Lawrence Diver on a school desert tripAnd Lawrence Diver teaches maths at Parkhouse International School in Doha. “Staff at the school have been extremely supportive and cannot do enough to help, both socially and with regards to work,” he says. “I am enjoying Doha immensely.  Living accommodation is excellent.  I am playing for a local football team and have played games in Qatar as well as travelling to Thailand and Bahrain for competitions. I have visited a number of different countries already which I wouldn’t have a chance to do if I wasn’t here. Personally this experience has already broadened my perspective on life and made me realise that I want to do a lot more travelling.”

Making preparations

Lawrence Diver in Doha cityLawrence has now been teaching internationally for three years and loves the opportunities that teaching in an international school has opened up for him. “I feel extremely positive about the move,” he says. “I’ve observed new and varied teaching styles and met a range of people, which has broadened my perspective on life.” And he shares some advice: “For any teachers thinking about moving overseas, consider the move carefully, do the necessary research and ask others already with experience.”

Conal in VeniceConal Atkins agrees:  “When considering teaching internationally be a risk taker, but be one prudently,” he says. “There are many international schools, the vast majority are reputable but you need to do your homework and I would recommend applying through a recognised recruiting agency that can support and advise you. Or, if applying directly to the school, check to see if it holds some type of accredited status.”

Andrew Wigford is the Director of specialist recruitment agency Teachers International Consultancy and spent many years teaching and leading in international schools. “Moving overseas can be very rewarding, both professionally and personally,” he says. “My wife, Angie, and I both worked in some fantastic schools all over the world and travelled to some amazing places. There are currently over 295,000 expatriate, English-speaking teachers working in international schools and there’s still a big demand for more. If you have good teaching skills and experience then there are many possibilities for you. It’s an excellent way to develop your career, to work with different curricula and teaching approaches, and to learn from living and working in other countries and with teachers and students of many different nationalities.”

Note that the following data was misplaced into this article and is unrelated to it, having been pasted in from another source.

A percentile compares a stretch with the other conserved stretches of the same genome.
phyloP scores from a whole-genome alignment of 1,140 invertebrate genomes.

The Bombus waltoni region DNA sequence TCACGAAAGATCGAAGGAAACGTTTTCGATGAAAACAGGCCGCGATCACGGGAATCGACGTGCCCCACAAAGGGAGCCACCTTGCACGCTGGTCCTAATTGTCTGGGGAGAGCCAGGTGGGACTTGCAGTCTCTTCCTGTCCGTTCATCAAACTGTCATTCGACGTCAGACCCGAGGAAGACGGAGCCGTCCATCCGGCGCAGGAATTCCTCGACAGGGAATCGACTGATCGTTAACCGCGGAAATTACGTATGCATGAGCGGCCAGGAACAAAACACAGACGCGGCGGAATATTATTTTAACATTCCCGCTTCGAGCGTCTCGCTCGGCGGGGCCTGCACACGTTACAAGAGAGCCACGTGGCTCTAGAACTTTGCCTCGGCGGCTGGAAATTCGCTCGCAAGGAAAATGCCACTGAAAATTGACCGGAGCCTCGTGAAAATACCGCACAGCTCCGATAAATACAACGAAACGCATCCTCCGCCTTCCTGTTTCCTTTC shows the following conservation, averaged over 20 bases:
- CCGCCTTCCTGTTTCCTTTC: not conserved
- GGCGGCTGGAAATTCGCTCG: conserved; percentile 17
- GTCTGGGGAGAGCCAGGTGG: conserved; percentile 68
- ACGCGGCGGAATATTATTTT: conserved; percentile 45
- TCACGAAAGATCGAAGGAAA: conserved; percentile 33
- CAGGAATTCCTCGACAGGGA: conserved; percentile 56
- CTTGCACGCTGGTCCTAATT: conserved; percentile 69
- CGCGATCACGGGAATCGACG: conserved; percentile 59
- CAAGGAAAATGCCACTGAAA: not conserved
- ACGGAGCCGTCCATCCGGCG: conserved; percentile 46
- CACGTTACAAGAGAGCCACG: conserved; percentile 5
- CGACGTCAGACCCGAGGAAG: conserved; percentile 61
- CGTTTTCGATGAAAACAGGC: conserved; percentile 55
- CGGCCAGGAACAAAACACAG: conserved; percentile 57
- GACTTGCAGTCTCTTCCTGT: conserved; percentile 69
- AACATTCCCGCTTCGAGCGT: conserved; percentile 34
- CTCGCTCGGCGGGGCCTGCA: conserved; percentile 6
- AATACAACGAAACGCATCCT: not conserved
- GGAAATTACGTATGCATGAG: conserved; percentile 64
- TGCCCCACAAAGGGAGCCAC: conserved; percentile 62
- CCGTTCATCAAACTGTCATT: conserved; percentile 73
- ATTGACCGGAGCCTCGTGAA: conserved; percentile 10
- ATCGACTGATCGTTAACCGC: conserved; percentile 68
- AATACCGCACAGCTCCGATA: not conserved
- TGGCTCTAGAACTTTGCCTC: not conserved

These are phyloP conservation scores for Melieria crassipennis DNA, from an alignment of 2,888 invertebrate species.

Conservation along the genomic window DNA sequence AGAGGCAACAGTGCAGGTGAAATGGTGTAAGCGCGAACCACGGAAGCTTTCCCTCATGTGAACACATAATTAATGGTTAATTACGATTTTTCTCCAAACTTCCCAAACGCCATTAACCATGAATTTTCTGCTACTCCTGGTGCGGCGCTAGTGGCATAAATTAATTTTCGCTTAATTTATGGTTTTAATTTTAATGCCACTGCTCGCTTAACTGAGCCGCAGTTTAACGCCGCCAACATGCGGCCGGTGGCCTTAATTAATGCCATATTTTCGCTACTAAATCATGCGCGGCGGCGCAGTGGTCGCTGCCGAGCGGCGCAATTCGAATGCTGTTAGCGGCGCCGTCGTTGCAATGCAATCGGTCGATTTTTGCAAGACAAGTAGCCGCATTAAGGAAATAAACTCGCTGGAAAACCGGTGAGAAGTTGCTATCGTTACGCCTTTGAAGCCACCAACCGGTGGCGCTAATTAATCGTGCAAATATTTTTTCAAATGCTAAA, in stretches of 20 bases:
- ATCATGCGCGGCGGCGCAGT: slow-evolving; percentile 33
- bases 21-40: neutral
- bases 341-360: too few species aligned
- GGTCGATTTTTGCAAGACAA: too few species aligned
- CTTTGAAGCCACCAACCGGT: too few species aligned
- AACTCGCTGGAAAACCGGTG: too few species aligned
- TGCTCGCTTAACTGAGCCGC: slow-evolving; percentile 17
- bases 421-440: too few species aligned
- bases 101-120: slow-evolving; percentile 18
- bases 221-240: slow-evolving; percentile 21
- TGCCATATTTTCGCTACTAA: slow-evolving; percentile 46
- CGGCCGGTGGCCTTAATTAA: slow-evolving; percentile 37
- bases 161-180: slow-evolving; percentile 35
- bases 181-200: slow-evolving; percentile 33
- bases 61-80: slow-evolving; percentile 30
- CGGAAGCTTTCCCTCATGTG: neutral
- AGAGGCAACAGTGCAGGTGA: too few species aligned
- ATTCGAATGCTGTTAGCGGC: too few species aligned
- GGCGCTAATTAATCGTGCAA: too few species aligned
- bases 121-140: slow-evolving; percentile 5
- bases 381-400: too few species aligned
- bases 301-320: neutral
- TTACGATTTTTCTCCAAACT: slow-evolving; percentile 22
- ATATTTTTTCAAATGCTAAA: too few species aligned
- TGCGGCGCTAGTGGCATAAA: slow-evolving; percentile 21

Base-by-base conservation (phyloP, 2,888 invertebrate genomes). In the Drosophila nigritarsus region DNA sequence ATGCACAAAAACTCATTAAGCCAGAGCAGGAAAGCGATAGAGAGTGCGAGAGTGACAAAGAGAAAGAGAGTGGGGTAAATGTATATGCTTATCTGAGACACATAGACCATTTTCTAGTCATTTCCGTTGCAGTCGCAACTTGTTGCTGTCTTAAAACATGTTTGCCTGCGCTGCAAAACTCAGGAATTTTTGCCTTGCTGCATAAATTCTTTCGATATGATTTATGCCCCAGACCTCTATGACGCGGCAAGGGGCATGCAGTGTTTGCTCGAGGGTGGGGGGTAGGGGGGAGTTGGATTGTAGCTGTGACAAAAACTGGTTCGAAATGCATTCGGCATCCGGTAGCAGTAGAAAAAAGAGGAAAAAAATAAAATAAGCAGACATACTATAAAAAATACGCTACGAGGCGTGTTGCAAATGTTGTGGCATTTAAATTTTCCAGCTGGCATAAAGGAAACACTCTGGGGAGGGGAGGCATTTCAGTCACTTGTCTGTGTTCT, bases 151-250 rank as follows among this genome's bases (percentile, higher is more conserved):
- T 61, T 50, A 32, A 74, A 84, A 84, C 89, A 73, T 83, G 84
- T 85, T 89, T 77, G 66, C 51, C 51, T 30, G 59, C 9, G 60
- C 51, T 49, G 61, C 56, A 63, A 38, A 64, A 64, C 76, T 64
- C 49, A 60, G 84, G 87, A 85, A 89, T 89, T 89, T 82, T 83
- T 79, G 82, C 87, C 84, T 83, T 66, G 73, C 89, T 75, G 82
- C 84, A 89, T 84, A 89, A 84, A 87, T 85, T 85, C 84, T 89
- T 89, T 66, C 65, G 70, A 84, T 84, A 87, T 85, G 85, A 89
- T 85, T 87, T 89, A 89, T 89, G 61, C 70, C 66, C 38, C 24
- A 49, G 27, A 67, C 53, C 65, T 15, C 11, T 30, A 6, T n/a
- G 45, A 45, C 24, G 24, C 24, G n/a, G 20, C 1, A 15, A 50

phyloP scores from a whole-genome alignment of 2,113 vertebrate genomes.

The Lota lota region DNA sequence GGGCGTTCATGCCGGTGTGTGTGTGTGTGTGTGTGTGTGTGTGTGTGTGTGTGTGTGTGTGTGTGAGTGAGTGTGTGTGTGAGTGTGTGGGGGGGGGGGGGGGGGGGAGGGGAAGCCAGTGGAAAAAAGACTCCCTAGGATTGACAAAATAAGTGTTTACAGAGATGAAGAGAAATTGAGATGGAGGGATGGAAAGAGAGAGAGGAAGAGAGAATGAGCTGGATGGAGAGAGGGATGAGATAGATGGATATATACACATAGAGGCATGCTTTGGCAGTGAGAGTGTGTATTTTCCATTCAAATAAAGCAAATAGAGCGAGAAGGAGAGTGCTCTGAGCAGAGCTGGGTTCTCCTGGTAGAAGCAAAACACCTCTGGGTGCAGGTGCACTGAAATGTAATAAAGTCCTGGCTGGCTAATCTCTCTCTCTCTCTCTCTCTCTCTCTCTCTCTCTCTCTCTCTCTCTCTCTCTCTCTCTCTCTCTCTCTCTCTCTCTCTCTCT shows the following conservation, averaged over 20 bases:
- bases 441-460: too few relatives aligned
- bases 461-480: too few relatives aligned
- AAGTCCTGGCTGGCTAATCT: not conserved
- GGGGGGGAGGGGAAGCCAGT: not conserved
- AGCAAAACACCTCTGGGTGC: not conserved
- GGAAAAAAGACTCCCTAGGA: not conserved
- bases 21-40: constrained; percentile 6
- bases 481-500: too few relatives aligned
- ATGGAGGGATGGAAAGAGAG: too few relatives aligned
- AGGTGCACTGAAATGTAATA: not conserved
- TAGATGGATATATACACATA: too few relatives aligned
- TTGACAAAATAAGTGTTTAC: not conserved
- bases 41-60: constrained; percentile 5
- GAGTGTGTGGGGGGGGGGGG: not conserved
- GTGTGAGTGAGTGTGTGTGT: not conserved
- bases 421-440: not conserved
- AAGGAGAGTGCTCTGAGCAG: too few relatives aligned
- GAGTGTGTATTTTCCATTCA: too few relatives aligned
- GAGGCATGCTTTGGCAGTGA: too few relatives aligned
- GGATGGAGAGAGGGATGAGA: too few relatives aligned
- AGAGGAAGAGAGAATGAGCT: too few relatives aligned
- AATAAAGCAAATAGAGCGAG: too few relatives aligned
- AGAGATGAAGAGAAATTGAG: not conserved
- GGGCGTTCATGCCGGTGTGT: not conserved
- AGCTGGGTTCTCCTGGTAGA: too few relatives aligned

Andrew and his team help to place hundreds of teachers in international schools around the world every year and he offers some very helpful advice to those considering this as a career move “Our advice is research the schools as much as you can,” he says. “Look for accredited schools or those with a very good reputation and get your applications in early. Most international schools start their first round of recruitment in January and February, but there are always vacancies available throughout the year. It is best to get registered with a specialist recruitment organisation as they will be able to guide you through the whole process and will have jobs that may not be publicised elsewhere. A reputable agency will support you with all the details; right from preparing your CV appropriately, to sorting out visas and checking contracts; all of which can be truly daunting if you are dealing with these things alone. Such a service should not cost you a thing; reputable recruitment agencies do not charge candidates.”

Teachers International Consultancy regularly hosts free informational webinars and seminars providing advice about teaching in international schools.